Though the live-action remake has proven less than sea worthy at the global box office, Disney has decided to continue milking their latest cash grab by greenlighting a new animated series based on their race-swapped version of The Little Mermaid.
As announced by the House of Mouse on June 13th, Disney Junior’s Ariel will be similar in concept to Disney’s 1992 The Little Mermaid television series, which served as a prequel to its respective film, but follow an eight-year-old incarnation of the princess instead of a pre-teen one.
Per the series’ official synopsis, Disney Junior’s Ariel is “set in the fantastical Caribbean-inspired underwater kingdom of Atlantica, the series follows Ariel as she embarks on fun-filled, action-packed mermaid adventures with her friends.”
“Driven by a deep and unending curiosity about the world around her, Ariel discovers land treasures, like a big floppy hat, squeaky rubber ducky and whisk, that she collects and keeps safe in her crystal cavern,” explains Disney of the series’ premise. “Sometimes, Ariel uses the treasures to help solve problems.”
In another deviation from its predecessor, the titular princess’ will also distinguish herself with a special tail that, “changes colors depending on her emotions, lights up and shimmers.”
“Full of charm, big ideas and a powerful voice, Disney Junior’s Ariel is coming into her own, learning how to discover and appreciate the world around her and use her voice to inspire others,” the synopsis concludes.
Notably, the series will also feature appearances by “some fan-favorite characters, including King Triton, Ursula, Sebastian and Flounder, as well as exciting new additions” including “Ariel’s two best friends, merchildren named Lucia and Fernie.”
Further, Disney notes that “throughout the series, the multicultural diversity of the Caribbean is highlighted through music, food, festivals, fashion, language and folklore.”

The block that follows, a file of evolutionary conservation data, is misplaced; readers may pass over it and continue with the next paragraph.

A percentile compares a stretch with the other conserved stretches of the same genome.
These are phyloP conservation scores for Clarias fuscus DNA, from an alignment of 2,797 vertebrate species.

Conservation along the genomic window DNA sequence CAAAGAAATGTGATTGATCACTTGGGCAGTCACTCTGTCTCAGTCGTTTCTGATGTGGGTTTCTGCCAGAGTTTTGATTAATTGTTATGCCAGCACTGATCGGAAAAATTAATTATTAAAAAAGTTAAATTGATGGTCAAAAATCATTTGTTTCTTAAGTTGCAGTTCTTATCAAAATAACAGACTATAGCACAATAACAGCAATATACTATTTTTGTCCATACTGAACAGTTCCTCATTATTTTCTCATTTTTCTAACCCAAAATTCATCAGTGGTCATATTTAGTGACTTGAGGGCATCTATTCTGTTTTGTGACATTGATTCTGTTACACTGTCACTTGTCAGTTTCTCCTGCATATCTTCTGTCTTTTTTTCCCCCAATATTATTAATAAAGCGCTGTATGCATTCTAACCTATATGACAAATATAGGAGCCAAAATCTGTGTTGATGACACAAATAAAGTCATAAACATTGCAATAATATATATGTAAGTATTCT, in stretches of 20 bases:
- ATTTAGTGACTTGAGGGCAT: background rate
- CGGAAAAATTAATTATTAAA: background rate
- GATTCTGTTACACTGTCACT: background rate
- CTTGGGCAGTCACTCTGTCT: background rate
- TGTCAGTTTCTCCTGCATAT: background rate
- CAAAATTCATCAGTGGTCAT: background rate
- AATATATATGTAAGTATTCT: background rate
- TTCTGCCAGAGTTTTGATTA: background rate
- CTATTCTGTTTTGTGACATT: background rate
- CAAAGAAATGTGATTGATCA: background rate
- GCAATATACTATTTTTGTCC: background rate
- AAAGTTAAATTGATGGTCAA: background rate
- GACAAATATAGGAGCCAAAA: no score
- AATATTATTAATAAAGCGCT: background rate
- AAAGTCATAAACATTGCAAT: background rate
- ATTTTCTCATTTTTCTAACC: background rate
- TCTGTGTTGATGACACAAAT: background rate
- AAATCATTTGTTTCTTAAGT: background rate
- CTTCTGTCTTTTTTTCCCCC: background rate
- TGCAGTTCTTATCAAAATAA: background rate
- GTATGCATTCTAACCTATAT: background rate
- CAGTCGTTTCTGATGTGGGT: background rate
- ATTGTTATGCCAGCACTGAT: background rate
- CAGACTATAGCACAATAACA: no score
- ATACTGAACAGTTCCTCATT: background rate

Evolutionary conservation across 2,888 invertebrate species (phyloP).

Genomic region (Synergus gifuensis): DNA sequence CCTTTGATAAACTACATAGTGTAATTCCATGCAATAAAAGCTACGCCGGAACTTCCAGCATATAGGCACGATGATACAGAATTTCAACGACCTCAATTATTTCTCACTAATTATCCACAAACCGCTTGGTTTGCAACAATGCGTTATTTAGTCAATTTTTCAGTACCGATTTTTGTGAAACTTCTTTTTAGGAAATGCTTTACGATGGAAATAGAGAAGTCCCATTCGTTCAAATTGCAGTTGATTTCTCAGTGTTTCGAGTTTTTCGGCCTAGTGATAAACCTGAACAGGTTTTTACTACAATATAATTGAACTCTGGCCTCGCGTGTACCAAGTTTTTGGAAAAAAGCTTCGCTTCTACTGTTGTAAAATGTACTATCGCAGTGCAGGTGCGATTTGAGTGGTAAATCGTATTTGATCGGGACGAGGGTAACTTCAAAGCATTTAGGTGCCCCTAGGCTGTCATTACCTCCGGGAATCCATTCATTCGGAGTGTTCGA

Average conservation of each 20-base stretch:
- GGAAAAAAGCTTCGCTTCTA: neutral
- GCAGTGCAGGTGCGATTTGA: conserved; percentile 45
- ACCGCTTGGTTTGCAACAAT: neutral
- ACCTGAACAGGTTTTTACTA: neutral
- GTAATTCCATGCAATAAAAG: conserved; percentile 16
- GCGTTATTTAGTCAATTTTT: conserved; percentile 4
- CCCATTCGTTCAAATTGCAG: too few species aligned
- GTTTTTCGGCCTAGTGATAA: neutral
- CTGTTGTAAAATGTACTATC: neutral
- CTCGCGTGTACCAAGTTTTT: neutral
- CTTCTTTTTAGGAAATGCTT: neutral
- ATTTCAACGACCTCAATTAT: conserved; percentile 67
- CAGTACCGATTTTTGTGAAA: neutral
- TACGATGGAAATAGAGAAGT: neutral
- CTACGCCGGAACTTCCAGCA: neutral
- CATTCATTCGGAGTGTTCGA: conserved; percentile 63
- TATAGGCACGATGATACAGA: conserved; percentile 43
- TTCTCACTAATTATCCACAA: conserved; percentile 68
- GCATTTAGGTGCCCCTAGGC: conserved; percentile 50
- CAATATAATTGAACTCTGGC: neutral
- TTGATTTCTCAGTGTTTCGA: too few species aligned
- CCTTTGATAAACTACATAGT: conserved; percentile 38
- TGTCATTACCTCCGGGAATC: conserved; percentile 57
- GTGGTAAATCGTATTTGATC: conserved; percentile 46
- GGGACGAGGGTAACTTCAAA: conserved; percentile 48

“Dr. Patricia Saunders, professor of English and hemispheric Caribbean studies and director of graduate studies at the University of Miami and author of two books, serves as cultural consultant on the series,” the company detailed. “Sean Skeete, chair of Berklee College of Music’s ensemble department, is the Caribbean music consultant.”
During the series’ reveal at this year’s Annecy Animation Festival, Disney Junior Senior VP of Development, Series and Strategy Alyssa Sapire provided some insight into Ariel‘s creation, asserting that “As we were developing Disney Junior’s Ariel, we knew that we wanted to create an atmosphere that was vibrant and magical and showcased our young Ariel’s imagination.”
“Which, like our preschool audience watching at home, is as big as the sea,” she added.
Likewise, Disney Brand Television President Ayo Davis beamed, “For more than 30 years, the story of The Little Mermaid has been beloved by audiences all over the world. It brings me so much joy to be able to introduce our new Disney Junior version of Ariel to preschoolers everywhere.”
As noted above, this announcement comes in the wake of its source material’s floundering at the box office.
While this take seems impressive on its face, the film has a reported budget of approximately $250 million.
Giving consideration to the generally accepted rule of thumb that a film’s true budget, marketing included, can be roughly estimated by doubling its production budget, The Little Mermaid‘s actual costs come out to $500 million – meaning the live-action remake has yet to even break even, let alone make a profit.
Disney Junior’s Ariel is on track to make a splash in 2024.